Laura Quigley wasn't interested in political activism until she heard a Maryland talk radio host describe what her two children would soon learn in school: People determine their sex by "sensing" whether they are male or female; sex play between same-sex adolescents is normal; teenagers should always wear a condom when engaging in vaginal, oral, or anal sex, as if those were expected practices. Mrs. Quigley couldn't believe her ears. "I was in total amazement," she said.
Amazement turned to anger for more parents when they learned about a new sex-education curriculum the Montgomery County School Board had approved and planned to implement in May 2005. Mrs. Quigley and other parents formed an organization called Citizens for a Responsible Curriculum (CRC), which eventually filed a lawsuit against the school board, seeking to derail the curriculum. A district judge on May 6 ruled in favor of CRC in what Mathew Staver of the Florida-based Liberty Counsel called "the most significant curriculum decision ever rendered." The school system halted the program one day before it was scheduled to begin.
The pilot program for middle schools and high schools would have taught that homosexuality is not a choice, and that religious groups such as "fundamentalists and evangelicals" are intolerant because they teach homosexuality is wrong. High-school students would have also watched a video in which a young teacher demonstrates condom use on a cucumber and tells teens that buying condoms "isn't as scary as you might think."
A 27-member committee spent three years developing the curriculum, which included supplemental resources from groups like Planned Parenthood and the Family Pride Coalition.
Mr. Staver told WORLD that a member of Parents and Friends of Ex-Gays and Gays (PFOX) submitted material for the curriculum that was rejected because of its "ex-gay perspective. . . . Anything from any conservative or Christian viewpoint was flatly refused."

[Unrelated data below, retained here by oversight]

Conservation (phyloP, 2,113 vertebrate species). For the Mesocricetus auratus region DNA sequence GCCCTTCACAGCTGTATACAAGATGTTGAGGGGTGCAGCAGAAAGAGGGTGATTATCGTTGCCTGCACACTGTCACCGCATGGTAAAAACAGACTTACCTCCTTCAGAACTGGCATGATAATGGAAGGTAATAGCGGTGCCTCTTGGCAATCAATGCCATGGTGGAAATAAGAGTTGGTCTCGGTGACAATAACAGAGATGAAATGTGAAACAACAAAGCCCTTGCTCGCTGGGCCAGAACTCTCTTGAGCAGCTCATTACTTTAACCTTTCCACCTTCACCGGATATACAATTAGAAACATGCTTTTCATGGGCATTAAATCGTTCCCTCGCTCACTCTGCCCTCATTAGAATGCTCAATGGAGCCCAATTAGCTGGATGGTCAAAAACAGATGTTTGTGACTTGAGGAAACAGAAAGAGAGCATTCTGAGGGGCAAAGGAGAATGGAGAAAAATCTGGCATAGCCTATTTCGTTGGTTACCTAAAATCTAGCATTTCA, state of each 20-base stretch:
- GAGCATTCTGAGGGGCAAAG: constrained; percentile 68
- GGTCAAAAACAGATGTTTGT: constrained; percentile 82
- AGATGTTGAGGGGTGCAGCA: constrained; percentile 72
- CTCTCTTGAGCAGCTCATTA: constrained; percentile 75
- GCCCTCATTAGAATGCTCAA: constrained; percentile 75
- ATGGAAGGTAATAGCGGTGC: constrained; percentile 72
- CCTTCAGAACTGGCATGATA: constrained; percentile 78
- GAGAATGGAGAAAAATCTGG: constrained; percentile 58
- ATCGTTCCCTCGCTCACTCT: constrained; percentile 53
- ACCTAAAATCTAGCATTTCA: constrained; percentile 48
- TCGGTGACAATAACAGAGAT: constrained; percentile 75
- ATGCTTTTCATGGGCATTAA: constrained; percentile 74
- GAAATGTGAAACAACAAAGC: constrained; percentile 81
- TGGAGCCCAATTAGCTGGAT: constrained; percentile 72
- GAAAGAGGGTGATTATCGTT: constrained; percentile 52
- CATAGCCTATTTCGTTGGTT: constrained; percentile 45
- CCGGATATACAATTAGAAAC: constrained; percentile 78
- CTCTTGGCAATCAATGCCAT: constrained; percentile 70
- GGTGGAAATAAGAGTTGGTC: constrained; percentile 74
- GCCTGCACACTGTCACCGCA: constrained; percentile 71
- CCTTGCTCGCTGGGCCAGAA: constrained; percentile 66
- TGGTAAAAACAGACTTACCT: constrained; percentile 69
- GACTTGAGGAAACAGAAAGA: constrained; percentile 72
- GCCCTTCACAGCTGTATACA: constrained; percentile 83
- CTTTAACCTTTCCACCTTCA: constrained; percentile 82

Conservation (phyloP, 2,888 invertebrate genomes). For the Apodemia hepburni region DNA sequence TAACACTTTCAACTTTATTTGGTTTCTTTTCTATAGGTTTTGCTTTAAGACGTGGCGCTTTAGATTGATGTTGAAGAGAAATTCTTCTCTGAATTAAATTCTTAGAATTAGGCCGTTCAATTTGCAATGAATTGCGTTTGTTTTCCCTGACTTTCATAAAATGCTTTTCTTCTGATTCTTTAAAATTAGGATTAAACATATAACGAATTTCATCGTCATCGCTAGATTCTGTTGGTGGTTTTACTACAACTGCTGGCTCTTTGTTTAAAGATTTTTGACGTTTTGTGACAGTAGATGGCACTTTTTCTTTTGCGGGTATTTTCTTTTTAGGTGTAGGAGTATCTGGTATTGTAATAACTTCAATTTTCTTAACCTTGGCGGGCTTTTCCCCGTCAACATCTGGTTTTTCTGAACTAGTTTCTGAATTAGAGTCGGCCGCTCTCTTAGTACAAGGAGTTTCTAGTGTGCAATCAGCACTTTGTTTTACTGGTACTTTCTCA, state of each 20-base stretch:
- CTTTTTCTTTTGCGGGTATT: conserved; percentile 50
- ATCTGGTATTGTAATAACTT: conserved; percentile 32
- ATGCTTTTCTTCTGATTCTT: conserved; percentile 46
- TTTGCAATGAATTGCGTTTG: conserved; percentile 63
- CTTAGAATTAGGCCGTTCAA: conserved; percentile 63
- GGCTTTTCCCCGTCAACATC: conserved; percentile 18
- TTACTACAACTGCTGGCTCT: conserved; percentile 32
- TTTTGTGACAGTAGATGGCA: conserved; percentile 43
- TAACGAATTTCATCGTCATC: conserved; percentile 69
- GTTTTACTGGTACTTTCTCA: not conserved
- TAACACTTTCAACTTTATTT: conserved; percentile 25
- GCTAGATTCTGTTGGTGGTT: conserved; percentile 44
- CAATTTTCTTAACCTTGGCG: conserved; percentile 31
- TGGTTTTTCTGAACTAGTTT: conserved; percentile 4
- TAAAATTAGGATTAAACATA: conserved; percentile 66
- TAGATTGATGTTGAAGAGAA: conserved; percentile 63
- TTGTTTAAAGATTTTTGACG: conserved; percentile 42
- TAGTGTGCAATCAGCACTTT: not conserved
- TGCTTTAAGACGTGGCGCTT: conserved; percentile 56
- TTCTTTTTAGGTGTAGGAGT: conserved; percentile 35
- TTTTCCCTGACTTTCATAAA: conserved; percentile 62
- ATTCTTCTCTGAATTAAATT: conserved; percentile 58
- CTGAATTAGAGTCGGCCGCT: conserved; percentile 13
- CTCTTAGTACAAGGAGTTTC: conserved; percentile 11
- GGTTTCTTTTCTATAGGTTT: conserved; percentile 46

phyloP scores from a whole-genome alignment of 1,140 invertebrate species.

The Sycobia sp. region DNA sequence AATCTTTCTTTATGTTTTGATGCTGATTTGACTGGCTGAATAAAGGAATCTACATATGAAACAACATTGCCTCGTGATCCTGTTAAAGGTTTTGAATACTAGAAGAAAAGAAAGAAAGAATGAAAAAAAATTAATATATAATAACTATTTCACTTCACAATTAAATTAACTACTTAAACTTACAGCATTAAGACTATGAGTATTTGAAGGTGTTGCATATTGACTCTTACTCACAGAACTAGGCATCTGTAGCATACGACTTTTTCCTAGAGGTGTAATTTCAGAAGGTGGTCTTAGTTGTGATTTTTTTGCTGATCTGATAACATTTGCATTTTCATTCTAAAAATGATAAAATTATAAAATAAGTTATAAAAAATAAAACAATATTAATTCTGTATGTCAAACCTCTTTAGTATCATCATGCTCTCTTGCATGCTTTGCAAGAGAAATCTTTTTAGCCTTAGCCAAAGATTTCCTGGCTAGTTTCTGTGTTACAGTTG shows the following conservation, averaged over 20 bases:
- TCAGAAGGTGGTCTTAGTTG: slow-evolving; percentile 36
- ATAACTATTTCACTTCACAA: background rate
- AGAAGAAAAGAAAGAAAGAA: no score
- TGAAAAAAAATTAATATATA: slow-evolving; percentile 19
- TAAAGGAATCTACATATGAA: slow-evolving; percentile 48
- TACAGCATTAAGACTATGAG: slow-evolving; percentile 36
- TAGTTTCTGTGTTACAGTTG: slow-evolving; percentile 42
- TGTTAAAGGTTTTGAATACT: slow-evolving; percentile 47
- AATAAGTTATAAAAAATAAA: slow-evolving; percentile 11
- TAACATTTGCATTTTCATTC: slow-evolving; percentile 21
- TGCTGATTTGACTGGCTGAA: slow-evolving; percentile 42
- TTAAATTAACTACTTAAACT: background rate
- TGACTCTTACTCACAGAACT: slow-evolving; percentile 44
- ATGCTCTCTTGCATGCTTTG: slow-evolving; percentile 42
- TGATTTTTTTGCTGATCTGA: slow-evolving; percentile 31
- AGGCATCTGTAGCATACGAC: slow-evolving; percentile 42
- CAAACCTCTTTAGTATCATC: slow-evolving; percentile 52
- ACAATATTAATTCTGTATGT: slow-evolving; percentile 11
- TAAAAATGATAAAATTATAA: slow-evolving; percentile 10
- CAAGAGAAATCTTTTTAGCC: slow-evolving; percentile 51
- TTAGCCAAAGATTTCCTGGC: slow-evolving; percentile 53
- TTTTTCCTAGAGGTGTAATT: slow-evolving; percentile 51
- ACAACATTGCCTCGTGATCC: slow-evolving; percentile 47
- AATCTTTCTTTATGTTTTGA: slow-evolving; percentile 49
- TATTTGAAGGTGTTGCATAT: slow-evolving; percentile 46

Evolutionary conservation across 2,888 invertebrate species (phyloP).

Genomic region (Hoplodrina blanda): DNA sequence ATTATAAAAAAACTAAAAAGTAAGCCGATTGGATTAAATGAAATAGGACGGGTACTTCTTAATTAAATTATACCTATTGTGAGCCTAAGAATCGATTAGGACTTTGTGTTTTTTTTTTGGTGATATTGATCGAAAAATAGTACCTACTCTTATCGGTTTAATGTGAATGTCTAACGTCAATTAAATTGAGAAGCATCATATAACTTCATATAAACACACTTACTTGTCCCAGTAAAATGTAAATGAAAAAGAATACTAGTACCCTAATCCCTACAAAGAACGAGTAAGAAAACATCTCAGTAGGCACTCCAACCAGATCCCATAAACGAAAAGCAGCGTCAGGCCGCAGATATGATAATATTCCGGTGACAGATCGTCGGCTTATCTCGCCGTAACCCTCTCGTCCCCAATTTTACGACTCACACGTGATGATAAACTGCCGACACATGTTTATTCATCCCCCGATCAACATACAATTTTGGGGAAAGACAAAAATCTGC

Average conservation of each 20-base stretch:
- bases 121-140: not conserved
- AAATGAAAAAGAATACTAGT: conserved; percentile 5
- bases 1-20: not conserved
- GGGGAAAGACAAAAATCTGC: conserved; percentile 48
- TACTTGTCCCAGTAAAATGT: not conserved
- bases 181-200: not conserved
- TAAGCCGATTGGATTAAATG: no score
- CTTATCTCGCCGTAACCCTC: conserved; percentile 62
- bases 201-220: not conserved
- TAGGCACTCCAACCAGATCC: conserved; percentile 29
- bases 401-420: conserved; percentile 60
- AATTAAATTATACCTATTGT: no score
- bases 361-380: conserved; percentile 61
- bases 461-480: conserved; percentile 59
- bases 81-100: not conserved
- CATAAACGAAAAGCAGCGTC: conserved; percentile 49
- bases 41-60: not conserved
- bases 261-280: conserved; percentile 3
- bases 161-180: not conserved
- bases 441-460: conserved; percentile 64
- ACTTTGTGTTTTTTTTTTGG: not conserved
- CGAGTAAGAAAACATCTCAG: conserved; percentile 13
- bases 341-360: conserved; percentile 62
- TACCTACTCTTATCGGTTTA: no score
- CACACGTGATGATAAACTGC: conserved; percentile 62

One such viewpoint came from Warren Throckmorton, associate professor of psychology at Grove City College in Pennsylvania. Mr. Throckmorton wrote an article published by the American Psychological Association in 2002 that presented evidence suggesting homosexuality is not "in-born" and that homosexuals can change their sexual orientation. A member of the citizen's committee submitted the paper for inclusion in the curriculum's supplemental resources. The committee rejected the article.
Mr. Throckmorton then wrote a 51-page critique of the proposed curriculum, criticizing the committee for "systematically eliminating any view of homosexuality other than the in-born, hard-wired view." U.S. District Judge Alexander Williams ruled that the curriculum was biased in its teaching about homosexuality and "presents only one view on the subject-that homosexuality is a natural and correct moral lifestyle-to the exclusion of other perspectives."
Parents in favor of the curriculum decried the judge's decision. "It looks like we're in Kansas after all," Charlotte Fremaux, a high-school parent, told The Washington Post. "I'm appalled. I'm appalled. Next, they'll be challenging evolution." Other curriculum supporters accused opponents of intolerance and said the group represented a small fringe of conservatives.
But Mrs. Quigley said more than 4,000 people signed a petition opposing the curriculum, and that CRC has conservative, liberal, religious, and nonreligious members. As for the accusation of intolerance, "the exact opposite occurred," Mr. Throckmorton said. "It's very possible to have respect for people without indoctrinating students with one view of homosexuality," he said. "It's very clear that the committee was intolerant of any other views than its own."
Mr. Staver, whose Liberty Counsel represented the plaintiffs, said the decision was "exceptionally broad" and was "the first of its kind to stop any sex-ed curriculum." Mr. Staver added that while other parents shouldn't "rush to the courts," they should be ready to challenge sex-ed curricula "carefully and strategically."